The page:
A gentle breath of wind dragged its long fingers over the still sea. Flat and transparent like glass, we bobbed gently as it blew through us. Our hammocks swayed gently, as did the leather and fabric walls of the shelter. Then, nothing moved. Everything returned to a marble stillness.
She sat at the head of the boat, a laconic figurehead with her legs dangling either side of the prow, two toes kissing the water, wetting her nails and barely anything else. I emerged from the improvised ironmongery, strapped together with rope and sheets, that we called our ‘house’. From a distance, we appeared to be a pile of junk on a small yacht, with shards of fibreglass teeth around the edges of the deck where the original cabin had been ripped away. As ever, the boat listed slightly to one side, and my knee constantly tweaked and throbbed on the side that took most of my weight.
I crawled up to her shoulder, peeling badly from sunburn, red raw and fizzing with the sea salt.
“Where are we now?”
She looked past her legs into the pale blue under us and I followed. We could make out the rippling, square shapes that were once the tops of buildings, divided by the invisibly deeper blue streets and roads. Here and there a deeper space would announce a park or a market, and we’d hold our breath as we felt the bottomless nothing trying to suck us down. Offices and hotels slept forlonly just below the waterline, crowned with seaweed, windows black against the grey concrete.
‘I think we’re still on Drovers. Old Winslow and Union Street ahead.’
I kissed her shoulders and she shrugged me away, grabbing a handful of the back of my head and squeezing. I walked back along the spine of the boat to the cabin, pulling out a small box that was once a chess board, with the pieces inside. Now it contained a dictaphone of looped birdsong. Climbing into the hammock, I closed my eyes to the harsh cries of starving gulls and watched her arms stretch out in a yawn, before she reclined back against the deck, like a tree falling in slow motion.
I woke up with the flickering of the lamp, strobing across the shelter. She sat, cross legged on the floor, twisting a crucifix over and over so the strap intertwined, before letting it go, helicoptering it against the lamplight. She looked up with pupils black as an eclipse.
‘I can see it ahead..’
‘No more than four or five. It’s big.’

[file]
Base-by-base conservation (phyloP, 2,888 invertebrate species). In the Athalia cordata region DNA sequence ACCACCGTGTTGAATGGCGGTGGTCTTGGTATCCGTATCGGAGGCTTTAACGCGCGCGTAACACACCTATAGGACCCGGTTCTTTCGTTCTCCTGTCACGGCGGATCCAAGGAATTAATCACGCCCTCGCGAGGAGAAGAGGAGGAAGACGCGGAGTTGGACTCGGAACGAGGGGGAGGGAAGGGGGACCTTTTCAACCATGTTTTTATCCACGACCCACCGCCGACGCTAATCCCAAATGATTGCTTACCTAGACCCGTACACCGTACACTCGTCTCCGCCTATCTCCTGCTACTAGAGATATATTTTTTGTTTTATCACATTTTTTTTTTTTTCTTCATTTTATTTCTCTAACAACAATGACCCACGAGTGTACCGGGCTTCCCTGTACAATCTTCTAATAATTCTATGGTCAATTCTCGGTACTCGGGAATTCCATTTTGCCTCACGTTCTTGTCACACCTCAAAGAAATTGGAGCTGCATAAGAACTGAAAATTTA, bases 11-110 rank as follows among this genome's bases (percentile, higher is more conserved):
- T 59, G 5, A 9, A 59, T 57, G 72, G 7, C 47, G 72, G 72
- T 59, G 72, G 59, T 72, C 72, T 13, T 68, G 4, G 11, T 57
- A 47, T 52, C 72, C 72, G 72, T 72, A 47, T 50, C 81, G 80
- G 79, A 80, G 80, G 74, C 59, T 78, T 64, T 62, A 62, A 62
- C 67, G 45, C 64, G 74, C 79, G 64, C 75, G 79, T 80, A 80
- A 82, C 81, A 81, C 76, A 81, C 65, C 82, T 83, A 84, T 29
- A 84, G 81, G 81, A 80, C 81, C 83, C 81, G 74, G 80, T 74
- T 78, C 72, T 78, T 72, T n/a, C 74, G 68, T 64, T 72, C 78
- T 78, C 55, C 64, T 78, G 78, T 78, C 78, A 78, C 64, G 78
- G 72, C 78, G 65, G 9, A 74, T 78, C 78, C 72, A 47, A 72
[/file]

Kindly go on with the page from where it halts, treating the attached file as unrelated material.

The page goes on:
“That’s fine. We can get lost in it, even if there are others.”
I sat up, rubbing the dried salt from my eyes and licking my cracked lips. My mouth tasted sour, and the corners were caked in a foul white cream.
“Can you see it now? In the dark?”
‘It’s a darkness in the dark.’ She smiled. ‘Someone has taken a huge chunk out of the night…’
I stretched and sat up. She clasped the crucifix in her hand and followed me out on deck. Above us, stars sprinkled across a moonless sky, smeared with deep purples and dull silver. Ahead I could see the shape. She put a hand on my shoulder and rested her cheek against it.
‘Four hours until daylight. Perfect timing.’
We carried on following the road, as the vast shape in front of us grew more distinct, details popping out and shining in the first sun. Here and there the sea broke on the tops of roofs. We briefly moored up against one, standing on top of an apartment block, the water lapping at our ankles. An opening led to a staircase that plunged underwater, the door missing. I sat on top of it, whilst she tentatively waded down a few steps to her waist. When she re-emerged, she picked bits of rotten carpet caught in her toenails.
By midday, we were in the shadow of a colossus. Once a skyscraper, now around twelve storeys launched upright into the sky. Dotted around the waterline were improvised jettys and rope ladders leading up to the first dry storey. The building seemed to be haemorraging, white and black guano and the green of weeds and mildew streaming out in deltas from the windows. Almost all of them had no glass, and inside you could see the bones of the structure – girders and pipes all exposed as the ceilings and plaster had been ripped away.
We bobbed clumsily towards a jetty and moored up. The stench from the birds, who circled overhead in a threatening patrol, gave the building a dense humidity, throbbing with a stagnant, virulent warmth. We made our way up the ladder and inside.
It’d once been a collection of offices, and the concrete partitions still remained, giving it the feel of a low-walled maze. We hurried through towards a staircase and climbed up a few floors. As we did, everything became drier, although the alkaline odour of damp gave way to the acidic stab of the birds leftovers. Here and there the remains of original paint clung on, but the first early nubs and bumps of stalactites dotted the ceilings, clustered around old light fixtures like mushrooms.
We made it up to the penultimate floor, one below the top and the roof. There were no partitions, just a vast space flanked on two sides by pillars. Fresh air blew through the glassless windows, and a small camp had been built in the middle of the room – intact mattresses, only mildly stained with brown circles where the springs had rusted; blankets, stoves, gas bottles and generators. In one corner, the ceiling had been punched clean through and the carpet removed so that a bonfire could crackle away.